The incredibly tragic death of a woman in Phoenix, Arizona this weekend has cast a pall over the self driving industry. The woman was struck by a self driving Uber vehicle while at a cross walk and has brought out both the proponents for and against the entire autonomous vehicle movement out in force.
Its not news that the big hitters from the car and tech industries, like Google, Uber, Toyota, Tesla, Intel and Oracle, have been aggressively pushing for more advanced and sometimes lenient legislations across all governments as they look to try and set the playing field for the entire self driving industry. The core argument most of these companies use to help promote the quicker enactment of laws for the industry centre around safety, as in it will be way safer to have robots driving our cars and trucks instead of tired, distracted and drunk people behind the wheel. Industry estimates say that over 35,000 people are killed each year on American roads and that over 5,000 pedestrians lose their lives each and every year in the United States alone. Proponents of self driving cars say that by removing the ‘human’ element to driving we will in fact be building a safer and more efficient roadway system for years to come.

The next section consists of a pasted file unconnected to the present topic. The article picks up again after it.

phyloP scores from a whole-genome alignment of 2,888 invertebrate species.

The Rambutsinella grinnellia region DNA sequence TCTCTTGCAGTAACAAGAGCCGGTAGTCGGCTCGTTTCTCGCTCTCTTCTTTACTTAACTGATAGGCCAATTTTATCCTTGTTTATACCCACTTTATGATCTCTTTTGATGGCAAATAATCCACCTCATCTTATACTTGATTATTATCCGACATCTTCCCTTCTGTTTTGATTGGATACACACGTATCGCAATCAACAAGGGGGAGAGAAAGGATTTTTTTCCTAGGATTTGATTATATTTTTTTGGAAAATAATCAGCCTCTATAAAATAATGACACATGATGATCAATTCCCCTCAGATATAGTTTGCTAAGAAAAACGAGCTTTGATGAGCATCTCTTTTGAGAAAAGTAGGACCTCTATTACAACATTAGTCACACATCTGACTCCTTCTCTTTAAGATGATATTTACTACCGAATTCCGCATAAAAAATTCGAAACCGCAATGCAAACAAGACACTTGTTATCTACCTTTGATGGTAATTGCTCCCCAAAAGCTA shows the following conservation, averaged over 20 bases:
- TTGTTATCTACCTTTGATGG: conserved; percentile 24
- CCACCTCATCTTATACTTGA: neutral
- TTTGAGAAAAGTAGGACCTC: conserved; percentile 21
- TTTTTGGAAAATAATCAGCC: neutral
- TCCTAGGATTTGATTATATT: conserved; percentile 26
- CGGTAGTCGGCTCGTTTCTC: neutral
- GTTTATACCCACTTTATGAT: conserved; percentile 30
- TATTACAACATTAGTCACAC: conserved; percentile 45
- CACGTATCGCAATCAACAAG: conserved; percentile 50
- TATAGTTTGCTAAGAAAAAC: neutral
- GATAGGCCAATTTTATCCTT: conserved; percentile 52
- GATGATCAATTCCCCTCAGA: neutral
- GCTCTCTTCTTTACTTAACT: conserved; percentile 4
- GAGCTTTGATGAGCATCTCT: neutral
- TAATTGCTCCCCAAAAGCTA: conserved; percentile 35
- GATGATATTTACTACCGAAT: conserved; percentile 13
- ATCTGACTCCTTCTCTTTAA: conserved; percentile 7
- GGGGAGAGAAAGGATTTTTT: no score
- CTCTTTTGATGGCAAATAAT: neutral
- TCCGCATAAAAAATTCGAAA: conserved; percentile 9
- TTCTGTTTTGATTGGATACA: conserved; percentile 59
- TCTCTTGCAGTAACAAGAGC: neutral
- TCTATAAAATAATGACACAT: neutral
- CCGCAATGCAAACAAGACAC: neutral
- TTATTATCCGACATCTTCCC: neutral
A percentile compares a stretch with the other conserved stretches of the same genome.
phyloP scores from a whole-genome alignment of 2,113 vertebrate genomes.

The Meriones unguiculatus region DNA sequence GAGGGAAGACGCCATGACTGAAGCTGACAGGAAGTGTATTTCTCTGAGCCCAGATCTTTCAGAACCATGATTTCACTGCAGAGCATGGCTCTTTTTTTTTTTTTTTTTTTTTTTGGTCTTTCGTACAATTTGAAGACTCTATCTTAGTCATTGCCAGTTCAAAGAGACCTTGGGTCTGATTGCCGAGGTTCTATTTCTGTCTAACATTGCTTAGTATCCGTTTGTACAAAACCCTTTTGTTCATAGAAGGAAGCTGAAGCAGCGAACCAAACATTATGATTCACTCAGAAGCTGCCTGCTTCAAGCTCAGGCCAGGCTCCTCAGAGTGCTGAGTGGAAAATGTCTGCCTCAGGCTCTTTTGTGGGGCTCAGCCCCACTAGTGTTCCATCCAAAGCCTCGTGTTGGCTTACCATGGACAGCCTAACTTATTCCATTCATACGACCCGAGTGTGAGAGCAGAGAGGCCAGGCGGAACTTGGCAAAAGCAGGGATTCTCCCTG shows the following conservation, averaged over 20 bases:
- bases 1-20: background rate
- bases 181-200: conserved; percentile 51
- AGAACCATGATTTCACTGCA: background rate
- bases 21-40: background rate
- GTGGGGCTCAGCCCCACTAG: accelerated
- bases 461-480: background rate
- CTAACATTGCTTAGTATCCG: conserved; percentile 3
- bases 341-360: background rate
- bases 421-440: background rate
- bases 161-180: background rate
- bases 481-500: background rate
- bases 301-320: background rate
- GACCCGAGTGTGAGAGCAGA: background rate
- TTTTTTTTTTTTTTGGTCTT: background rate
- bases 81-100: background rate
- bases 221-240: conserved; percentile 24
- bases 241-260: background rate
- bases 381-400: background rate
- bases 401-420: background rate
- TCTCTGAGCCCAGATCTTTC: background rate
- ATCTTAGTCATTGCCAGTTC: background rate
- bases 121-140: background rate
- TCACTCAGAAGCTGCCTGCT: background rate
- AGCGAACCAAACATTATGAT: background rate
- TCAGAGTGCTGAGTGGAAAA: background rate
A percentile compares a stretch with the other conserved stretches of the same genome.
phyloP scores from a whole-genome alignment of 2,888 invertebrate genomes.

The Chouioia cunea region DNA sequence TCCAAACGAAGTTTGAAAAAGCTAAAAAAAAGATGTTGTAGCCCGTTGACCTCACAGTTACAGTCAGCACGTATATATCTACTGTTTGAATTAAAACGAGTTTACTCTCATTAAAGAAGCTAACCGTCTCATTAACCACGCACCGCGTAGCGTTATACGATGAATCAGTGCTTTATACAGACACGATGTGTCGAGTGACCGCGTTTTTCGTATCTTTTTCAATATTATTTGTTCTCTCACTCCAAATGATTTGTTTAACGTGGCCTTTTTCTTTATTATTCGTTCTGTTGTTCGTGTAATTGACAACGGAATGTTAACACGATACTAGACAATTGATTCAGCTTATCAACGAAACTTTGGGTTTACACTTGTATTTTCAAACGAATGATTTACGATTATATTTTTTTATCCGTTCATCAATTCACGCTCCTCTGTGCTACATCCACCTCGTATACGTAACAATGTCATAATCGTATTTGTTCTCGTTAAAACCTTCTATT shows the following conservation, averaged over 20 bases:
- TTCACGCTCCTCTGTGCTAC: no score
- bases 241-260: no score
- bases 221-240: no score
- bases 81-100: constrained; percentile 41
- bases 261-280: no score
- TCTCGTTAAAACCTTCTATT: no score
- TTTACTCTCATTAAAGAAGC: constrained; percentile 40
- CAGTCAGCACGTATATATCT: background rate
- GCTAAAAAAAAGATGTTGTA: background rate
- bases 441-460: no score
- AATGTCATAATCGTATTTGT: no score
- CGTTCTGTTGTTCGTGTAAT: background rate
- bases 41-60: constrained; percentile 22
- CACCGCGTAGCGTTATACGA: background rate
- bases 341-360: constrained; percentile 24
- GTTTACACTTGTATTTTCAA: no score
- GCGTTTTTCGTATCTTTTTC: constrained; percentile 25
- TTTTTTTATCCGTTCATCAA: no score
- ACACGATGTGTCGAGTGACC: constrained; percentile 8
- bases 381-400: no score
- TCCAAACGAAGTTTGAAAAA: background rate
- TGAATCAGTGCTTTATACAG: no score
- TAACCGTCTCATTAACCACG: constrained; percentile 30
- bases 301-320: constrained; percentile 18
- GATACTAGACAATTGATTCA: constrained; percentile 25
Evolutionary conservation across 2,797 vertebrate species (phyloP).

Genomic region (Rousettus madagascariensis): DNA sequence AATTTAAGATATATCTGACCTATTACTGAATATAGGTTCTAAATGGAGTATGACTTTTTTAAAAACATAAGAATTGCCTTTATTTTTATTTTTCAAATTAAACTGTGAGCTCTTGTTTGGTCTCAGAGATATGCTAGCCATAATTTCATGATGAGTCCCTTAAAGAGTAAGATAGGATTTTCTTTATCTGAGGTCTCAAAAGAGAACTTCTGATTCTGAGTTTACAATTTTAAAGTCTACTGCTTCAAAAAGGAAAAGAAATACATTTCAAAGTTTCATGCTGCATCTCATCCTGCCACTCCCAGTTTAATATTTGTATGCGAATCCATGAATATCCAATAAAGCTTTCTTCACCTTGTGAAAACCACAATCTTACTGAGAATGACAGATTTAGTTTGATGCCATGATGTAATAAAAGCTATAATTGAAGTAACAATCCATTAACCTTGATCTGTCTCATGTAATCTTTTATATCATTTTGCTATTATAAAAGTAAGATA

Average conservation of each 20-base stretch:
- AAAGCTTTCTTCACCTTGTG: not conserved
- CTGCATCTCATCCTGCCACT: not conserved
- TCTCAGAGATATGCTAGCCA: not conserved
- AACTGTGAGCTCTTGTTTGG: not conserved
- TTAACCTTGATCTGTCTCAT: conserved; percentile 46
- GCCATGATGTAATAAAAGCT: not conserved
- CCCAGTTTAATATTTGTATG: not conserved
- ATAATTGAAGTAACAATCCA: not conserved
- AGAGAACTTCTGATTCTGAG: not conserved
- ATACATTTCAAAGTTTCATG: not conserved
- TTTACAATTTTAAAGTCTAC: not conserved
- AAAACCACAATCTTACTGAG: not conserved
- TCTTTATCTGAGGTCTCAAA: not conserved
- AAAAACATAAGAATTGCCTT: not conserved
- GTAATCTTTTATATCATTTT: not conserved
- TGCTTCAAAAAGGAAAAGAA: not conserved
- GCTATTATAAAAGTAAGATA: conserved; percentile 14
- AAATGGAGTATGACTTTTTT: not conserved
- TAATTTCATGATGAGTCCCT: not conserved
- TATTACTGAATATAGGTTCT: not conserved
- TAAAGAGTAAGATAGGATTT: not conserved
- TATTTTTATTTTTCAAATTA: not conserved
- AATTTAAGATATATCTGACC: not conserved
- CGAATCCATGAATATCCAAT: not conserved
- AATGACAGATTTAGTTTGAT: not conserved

Those on the other side of the isle counter that things are just moving too fast and that all of this pressure by tech and auto companies to accelerate the speed of change is being done so at the expense of safety. The Trump government, who have very been vocal in their desire to move the velocity at which autonomous driving legislation is moving, have also stressed that safety must rank as a high priority in any scenario that involves new legislation. The team at Uber just can’t seem to catch a break as it announced that it was suspending all of its autonomous driving testing for the foreseeable future.